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Delay in Pacific trade pact hurts US pivot to Asia

WASHINGTON--The failure to finalize a landmark trans-Pacific trade pact this year as planned has dealt a blow to President Barack Obama's policy pivot to Asia.

While negotiators say they have made substantial progress, myriad hurdles remain to creating a bloc encompassing a third of global trade. One of the biggest will be winning the backing of the U.S. Congress.

As recently as October, the leaders of the 12 nations in the Trans-Pacific Partnership, or TPP, had said their goal was reach an agreement by the end of 2013, although most analysts had viewed that as unrealistic given the complexity of the pact and the political pressures governments face in winning domestic approval.

Labor groups and lawmakers from Obama's own Democratic party wasted little time in pouncing on the indecisive outcome Tuesday of closed-door deliberations in Singapore. Trade ministers said that they had identified “potential landing zones” for most of the outstanding issues, but gave few specifics. They plan to meet again next month.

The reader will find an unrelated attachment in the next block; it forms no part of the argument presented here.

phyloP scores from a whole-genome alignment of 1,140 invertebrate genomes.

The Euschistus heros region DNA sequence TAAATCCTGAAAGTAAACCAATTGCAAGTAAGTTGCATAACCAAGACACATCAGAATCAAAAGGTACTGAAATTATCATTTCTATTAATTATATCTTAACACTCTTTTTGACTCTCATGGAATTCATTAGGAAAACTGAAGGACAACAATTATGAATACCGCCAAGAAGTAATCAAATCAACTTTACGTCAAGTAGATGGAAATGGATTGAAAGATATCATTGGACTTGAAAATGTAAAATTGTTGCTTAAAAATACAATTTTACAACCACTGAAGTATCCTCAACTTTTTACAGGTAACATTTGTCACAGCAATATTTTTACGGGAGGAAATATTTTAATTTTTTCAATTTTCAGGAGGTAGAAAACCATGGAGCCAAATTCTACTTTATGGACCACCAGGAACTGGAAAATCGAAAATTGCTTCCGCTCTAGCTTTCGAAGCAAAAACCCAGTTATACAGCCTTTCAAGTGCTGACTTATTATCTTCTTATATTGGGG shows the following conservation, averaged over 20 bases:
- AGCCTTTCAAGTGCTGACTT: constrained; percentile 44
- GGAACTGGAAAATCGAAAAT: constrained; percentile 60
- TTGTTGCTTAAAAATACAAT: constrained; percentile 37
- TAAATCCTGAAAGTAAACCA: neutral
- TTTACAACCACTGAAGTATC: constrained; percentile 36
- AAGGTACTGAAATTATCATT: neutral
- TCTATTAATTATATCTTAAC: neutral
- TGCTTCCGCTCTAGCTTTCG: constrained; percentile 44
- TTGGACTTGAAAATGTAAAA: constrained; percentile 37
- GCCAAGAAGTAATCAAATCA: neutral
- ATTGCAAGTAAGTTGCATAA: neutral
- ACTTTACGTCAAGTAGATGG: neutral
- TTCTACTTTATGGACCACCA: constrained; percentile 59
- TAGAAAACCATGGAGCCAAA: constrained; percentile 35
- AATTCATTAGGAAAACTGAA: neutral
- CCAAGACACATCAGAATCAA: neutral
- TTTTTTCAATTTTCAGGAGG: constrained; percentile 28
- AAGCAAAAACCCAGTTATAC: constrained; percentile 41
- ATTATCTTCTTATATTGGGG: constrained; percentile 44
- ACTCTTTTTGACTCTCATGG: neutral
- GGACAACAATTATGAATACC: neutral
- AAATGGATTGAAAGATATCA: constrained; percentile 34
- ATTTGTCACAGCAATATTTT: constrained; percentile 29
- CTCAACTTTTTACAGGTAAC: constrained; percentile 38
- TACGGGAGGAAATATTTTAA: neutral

“The failure in Singapore makes clear that the administration is far from reaching agreement with the other countries, and it's far from reaching a deal that the Congress can support,” Democratic Rep. Rosa DeLauro told reporters.

With sizeable numbers of lawmakers from Obama's party coming out against the deal, principally because they argue it will cost American jobs, the administration will be counting on strong Republican support, which is not guaranteed in the bitterly partisan political atmosphere that pervades Washington.

“There may be a significant number of tea partiers who are so fed up with Obama that they're willing to depart from their values on free trade to obstruct the legislative program,” said Gary Hufbauer, an international trade expert at the Peterson Institute for International Economics. He was referring to the radical wing of the Republican Party that forced a partial government shutdown this fall during a budget standoff.

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